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Bible verses about Commandment Breaking
(From Forerunner Commentary)

Leviticus 26:33

Leviticus 26:33 clearly shows that scattering results from faithless commandment-breaking, and a vomiting out of the mouth (another metaphor for scattering) is evidence of inconsistency and instability of attitude. We have not held faith with our covenantal responsibilities!

John W. Ritenbaugh
The Fruit of the Spirit: Faithfulness


 

Ezekiel 20:12-13

Verses 23-24 go on to indicate the consequence of Israel's refusal to become sanctified by obeying God's laws: God says He "lifted [His] hand in an oath, . . . that I would scatter them among the Gentiles and disperse them throughout the countries, because they had not executed My judgments, but had despised My statutes, profaned My Sabbaths. . . ." If Israel insisted on acting like the nations of the world, God says He would physically place them among those nations; Israel would become separated from God and the land He promised them. They would become "sifted" (see Amos 9:9) among the Gentile nations.

Leviticus 18:24-30 outlines the inevitable separation that a nation (or an individual) will undergo as a result of commandment-breaking: "The land vomits out its inhabitants" (verse 25). This is the national consequence of breaking the commandments. God states the result to individuals in verse 29: "Whoever commits any of these abominations, the persons who commit them shall be cut off from among their people." Vomiting and cutting-off are both metaphors for separation.

Nationally and individually, commandment-breaking always yields the same ultimate punishment: separation from God. That separation may come slowly, as Ecclesiastes 8:11 points out, but always surely.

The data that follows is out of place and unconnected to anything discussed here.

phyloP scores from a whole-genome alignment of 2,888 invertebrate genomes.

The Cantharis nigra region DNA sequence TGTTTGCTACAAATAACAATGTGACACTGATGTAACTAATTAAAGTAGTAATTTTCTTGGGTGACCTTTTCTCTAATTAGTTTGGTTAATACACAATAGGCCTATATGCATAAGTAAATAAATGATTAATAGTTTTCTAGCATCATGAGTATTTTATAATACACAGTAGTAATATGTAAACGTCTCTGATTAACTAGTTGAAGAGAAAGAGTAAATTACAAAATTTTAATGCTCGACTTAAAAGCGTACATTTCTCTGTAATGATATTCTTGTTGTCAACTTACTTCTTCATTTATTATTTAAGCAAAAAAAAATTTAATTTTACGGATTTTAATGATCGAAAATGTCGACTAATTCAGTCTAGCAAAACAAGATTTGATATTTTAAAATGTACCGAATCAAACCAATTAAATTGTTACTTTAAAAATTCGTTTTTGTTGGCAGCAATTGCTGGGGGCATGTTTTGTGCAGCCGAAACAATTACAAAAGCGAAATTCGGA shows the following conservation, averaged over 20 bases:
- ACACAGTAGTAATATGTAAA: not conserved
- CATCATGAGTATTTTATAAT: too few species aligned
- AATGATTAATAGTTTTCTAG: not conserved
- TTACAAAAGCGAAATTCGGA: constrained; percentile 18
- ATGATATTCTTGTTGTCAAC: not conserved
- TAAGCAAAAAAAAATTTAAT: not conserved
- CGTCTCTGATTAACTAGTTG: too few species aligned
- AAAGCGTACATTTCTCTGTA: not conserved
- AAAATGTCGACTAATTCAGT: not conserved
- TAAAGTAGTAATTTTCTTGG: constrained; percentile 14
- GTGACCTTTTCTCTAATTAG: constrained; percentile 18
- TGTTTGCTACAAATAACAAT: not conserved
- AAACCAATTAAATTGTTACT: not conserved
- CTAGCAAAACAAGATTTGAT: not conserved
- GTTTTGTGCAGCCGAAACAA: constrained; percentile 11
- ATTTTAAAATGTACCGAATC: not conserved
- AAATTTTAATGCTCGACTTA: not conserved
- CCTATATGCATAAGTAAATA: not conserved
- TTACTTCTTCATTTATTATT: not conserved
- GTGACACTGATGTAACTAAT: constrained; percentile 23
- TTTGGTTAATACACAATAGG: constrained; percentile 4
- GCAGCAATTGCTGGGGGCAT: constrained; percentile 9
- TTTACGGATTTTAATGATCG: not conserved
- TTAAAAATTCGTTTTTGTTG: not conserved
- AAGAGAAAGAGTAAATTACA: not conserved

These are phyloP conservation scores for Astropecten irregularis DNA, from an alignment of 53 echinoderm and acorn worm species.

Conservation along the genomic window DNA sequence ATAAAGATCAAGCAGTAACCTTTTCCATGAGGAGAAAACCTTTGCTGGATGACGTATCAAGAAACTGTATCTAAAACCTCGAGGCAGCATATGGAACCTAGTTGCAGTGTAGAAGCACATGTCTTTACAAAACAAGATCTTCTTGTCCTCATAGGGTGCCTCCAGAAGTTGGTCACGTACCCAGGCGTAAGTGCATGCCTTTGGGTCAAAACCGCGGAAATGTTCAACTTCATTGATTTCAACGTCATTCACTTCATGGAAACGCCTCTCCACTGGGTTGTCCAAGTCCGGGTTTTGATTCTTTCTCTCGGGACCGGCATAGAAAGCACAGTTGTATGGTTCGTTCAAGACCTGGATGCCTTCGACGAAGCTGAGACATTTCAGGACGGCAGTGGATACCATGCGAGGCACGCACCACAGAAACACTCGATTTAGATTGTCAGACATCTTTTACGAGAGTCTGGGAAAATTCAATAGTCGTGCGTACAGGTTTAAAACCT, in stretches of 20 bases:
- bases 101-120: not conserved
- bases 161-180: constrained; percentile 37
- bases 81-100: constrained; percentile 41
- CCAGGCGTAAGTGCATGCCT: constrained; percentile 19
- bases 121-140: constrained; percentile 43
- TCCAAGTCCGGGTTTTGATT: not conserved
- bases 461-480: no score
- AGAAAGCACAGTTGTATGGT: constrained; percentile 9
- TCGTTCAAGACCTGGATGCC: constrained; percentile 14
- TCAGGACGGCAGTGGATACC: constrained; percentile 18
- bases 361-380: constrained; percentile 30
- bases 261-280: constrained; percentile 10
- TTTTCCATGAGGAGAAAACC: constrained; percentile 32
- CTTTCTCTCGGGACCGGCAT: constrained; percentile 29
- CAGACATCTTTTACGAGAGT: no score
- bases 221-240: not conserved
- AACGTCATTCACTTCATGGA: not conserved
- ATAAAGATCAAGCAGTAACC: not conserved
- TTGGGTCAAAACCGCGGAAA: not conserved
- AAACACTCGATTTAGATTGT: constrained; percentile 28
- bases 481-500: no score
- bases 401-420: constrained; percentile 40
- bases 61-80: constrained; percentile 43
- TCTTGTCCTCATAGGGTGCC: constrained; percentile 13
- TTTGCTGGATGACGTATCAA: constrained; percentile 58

The history of the children of Israel proves the point. God wanted Israel to be a special, sanctified nation; a holy one. He promised to bestow incredible blessings on it if it acted to separate itself from the social and religious practices of other nations. Israel failed as a nation because it failed to be holy!

Charles Whitaker
Searching for Israel (Part Twelve): The Sign


 

Amos 1:3

Notice first that the Gentile nations are guilty of the same basic sins—that of gross and vicious cruelties in warfare. In sharp contrast, God charges Judah with commandment-breaking, specifically lying. Israel's sins largely involve national and personal deceitful faithlessness in social, economic, and cultural circumstances. This is not to say that other nations do not have some of these same characteristics or that Israelites have no vicious streak in them. However, Israelites have the Word of God and most especially God's commandments more generally available to them and thus have less excuse, so God holds them more accountable than any other people (Amos 3:2). To whom much is given much more is required (Luke 12:47-48). Israelites should know better.